They visited farms of those willing to cooperate and collected fecal samples from different age groups of young cattle. The feces were analyzed for coccidia, and positive samples were stored and the parasites purified from the fecal matter. The coccidia were passaged through calves to obtain enough material to conduct the drug resistance testing.
Bangoura explained that the recovered parasites from various field strains are the starting point for the following investigations. Although not yet completed, the first important step is developing a suitable cell culture readout assay that can serve as the basis for the drug resistance assessment in cattle coccidia, she explained, adding that no such test system is known to be available at other laboratories. "By establishing this assay, we look forward to gathering significant data on the drug resistance situation using modern parasitological tools," Bangoura said.
Collected cattle coccidia
The study design includes infecting the bovine cell cultures with the collected cattle coccidia strains, Bangoura said. In the cell culture setup, the parasites will invade the bovine cells and start to multiply within them, just as they would in the gut of young cattle.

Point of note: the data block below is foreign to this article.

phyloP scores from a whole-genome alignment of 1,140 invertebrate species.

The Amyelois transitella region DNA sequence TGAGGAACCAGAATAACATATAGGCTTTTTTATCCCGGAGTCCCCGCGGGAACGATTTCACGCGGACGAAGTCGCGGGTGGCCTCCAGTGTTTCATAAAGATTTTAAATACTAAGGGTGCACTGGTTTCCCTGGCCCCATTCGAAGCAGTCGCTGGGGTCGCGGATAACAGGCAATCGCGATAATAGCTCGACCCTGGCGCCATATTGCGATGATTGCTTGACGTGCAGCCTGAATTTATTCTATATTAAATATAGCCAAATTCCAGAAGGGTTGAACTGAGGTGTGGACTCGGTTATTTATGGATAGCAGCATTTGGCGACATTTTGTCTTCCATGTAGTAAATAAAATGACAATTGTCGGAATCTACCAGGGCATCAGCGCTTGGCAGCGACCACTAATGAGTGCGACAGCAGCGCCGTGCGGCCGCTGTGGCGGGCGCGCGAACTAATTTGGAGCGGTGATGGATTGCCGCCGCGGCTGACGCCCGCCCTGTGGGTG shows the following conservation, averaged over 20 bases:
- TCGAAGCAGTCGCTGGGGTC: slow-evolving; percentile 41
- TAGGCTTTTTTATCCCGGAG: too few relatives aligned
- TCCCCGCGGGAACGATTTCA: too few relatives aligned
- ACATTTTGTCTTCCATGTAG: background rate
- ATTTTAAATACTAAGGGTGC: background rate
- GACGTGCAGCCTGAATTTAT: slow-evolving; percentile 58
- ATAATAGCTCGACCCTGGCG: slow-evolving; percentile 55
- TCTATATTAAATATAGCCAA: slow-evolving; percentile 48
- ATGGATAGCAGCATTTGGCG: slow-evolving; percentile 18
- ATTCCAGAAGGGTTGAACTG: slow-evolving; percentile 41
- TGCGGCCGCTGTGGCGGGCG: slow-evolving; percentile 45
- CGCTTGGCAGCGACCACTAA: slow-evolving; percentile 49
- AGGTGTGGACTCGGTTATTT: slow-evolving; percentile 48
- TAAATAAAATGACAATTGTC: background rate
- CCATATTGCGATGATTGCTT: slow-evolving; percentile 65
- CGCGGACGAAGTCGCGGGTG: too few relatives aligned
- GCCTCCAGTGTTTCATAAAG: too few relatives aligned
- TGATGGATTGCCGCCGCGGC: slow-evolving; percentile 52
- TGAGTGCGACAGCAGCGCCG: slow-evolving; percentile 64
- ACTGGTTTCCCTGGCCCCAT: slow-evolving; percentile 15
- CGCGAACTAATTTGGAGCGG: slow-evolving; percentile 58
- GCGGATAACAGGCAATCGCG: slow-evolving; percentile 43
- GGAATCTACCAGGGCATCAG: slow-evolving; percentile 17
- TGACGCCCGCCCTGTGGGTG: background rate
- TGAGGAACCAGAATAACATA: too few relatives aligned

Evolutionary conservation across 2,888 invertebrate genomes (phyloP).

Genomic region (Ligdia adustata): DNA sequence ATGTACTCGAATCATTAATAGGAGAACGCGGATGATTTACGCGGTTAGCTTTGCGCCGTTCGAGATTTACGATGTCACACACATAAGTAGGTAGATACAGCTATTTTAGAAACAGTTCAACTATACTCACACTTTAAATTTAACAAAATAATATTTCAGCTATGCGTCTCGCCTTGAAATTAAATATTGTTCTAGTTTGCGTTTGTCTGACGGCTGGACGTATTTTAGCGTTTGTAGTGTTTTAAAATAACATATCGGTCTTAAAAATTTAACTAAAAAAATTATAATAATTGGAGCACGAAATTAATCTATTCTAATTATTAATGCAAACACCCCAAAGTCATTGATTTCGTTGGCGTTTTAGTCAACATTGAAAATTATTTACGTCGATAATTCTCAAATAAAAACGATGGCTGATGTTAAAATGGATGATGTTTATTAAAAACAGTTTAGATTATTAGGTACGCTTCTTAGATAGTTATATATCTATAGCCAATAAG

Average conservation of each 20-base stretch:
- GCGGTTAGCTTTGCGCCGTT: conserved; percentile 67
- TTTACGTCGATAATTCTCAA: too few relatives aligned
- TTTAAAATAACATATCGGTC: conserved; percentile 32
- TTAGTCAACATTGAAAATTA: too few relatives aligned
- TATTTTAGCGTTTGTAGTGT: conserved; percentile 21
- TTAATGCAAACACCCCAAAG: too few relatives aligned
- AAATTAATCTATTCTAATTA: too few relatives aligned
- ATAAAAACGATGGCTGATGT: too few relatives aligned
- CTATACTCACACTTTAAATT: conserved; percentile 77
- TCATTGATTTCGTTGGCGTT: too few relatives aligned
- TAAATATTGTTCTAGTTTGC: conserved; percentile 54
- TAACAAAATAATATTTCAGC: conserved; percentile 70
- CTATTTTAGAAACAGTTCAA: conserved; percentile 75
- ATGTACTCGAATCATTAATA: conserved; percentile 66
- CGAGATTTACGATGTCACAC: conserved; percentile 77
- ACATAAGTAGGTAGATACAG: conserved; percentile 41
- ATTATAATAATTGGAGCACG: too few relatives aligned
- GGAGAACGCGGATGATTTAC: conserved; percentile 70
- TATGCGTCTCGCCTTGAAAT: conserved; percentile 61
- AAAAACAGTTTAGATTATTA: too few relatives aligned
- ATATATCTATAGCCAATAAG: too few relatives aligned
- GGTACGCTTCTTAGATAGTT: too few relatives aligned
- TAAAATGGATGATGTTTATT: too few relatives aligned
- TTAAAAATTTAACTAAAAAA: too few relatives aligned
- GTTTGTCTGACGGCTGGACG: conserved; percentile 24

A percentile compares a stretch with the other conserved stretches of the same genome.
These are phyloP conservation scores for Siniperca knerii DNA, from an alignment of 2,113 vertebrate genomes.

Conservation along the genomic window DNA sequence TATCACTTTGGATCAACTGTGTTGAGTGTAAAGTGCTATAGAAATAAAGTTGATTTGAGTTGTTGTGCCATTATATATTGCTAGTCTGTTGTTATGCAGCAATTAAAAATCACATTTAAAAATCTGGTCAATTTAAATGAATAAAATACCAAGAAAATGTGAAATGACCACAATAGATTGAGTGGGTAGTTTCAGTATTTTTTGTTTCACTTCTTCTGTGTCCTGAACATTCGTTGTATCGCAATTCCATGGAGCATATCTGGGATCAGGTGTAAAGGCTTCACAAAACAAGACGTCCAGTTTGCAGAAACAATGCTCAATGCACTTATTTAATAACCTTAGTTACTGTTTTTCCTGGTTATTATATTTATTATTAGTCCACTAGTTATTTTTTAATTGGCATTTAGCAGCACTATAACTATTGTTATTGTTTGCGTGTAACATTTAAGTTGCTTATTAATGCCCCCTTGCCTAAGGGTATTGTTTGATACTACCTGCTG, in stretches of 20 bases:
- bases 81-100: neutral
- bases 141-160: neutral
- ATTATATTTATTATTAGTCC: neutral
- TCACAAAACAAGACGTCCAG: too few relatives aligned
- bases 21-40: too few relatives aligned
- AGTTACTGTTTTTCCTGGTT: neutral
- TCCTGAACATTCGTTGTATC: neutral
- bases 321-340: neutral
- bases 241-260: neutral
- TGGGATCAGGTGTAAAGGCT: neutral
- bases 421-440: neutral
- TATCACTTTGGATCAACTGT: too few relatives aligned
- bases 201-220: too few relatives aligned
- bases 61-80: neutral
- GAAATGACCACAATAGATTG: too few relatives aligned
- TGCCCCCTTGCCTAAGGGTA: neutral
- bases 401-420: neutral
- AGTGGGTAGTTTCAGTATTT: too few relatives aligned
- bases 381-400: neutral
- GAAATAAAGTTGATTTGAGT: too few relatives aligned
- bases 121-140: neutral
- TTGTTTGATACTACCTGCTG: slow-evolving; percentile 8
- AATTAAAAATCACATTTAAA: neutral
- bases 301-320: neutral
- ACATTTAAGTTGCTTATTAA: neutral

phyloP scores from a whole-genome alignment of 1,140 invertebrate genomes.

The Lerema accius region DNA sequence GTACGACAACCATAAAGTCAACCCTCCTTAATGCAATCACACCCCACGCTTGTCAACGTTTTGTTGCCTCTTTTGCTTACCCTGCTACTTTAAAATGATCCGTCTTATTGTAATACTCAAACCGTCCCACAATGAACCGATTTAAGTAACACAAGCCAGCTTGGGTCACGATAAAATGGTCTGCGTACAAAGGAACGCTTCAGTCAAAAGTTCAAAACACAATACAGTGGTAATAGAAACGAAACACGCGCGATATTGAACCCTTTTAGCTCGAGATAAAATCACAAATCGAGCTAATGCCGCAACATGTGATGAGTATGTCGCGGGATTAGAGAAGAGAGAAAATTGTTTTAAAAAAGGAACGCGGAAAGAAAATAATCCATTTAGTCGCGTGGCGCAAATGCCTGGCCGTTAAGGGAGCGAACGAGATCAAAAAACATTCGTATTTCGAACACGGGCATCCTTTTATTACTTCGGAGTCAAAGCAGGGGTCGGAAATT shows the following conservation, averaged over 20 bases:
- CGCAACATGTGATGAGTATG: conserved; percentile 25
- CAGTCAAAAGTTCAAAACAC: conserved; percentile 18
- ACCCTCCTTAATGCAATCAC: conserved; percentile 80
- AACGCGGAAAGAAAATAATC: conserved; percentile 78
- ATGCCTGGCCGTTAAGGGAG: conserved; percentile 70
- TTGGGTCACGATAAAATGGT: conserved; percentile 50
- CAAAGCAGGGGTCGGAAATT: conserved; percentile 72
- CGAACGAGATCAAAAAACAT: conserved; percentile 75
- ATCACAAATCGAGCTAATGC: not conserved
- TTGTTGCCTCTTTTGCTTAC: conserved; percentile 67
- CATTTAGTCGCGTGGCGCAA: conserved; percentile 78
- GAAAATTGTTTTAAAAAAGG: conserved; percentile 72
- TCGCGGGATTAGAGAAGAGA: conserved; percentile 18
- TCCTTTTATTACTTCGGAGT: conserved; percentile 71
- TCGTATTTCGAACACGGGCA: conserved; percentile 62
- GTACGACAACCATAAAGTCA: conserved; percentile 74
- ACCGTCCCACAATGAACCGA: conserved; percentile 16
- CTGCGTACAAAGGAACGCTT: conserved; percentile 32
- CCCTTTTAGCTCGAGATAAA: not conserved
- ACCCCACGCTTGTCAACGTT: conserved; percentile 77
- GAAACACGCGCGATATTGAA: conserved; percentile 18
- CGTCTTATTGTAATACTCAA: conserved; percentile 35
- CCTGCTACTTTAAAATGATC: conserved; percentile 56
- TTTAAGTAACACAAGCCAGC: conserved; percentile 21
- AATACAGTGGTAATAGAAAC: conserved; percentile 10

"We can develop an assay to test drug efficacy without the need for extensive animal experiments. The cell cultures are grouped in parasite-infected, untreated cultures that allow the parasites to multiply without limitations and infected and drug-treated cultures," she said.
From the control cultures, the researchers can measure the parasite number formed in a given time if optimal conditions exist, Bangoura said. In the other cell cultures, parasites are challenged with the different drugs and expected to grow and multiply much less if the drugs are effective. In the end, the genetic material from each cell culture will be isolated and tested, she said, noting that the researchers would then be able to calculate the number of parasites per treatment group and know if the treatment was able to reduce the parasite growth significantly.
Drug resistance is indicated if the treatment did not lead to highly reduced parasite numbers in the cultures, Bangoura said, adding, "We will be able to tell if there are resistances and how widespread they are; in other words, how many different field strains of coccidia from Wyoming and Colorado are affected?"
Right treatment for specific strain
According to Bangoura, any detected resistances would strongly confirm prior findings of lacking drug efficacy in the field and would have a great impact on cattle farming.
Farm-specific advice on the most suitable anticoccidial drug would not only be necessary but available once the new assay is validated, she said.
"Our hope is the study brings major advancements to controlling these harmful parasites. Nonetheless, now is the time to address the ever-present challenge of coccidiosis in cattle rearing on an evidence-based treatment regimen instead of fostering resistance development by untargeted drug use," Bangoura concluded.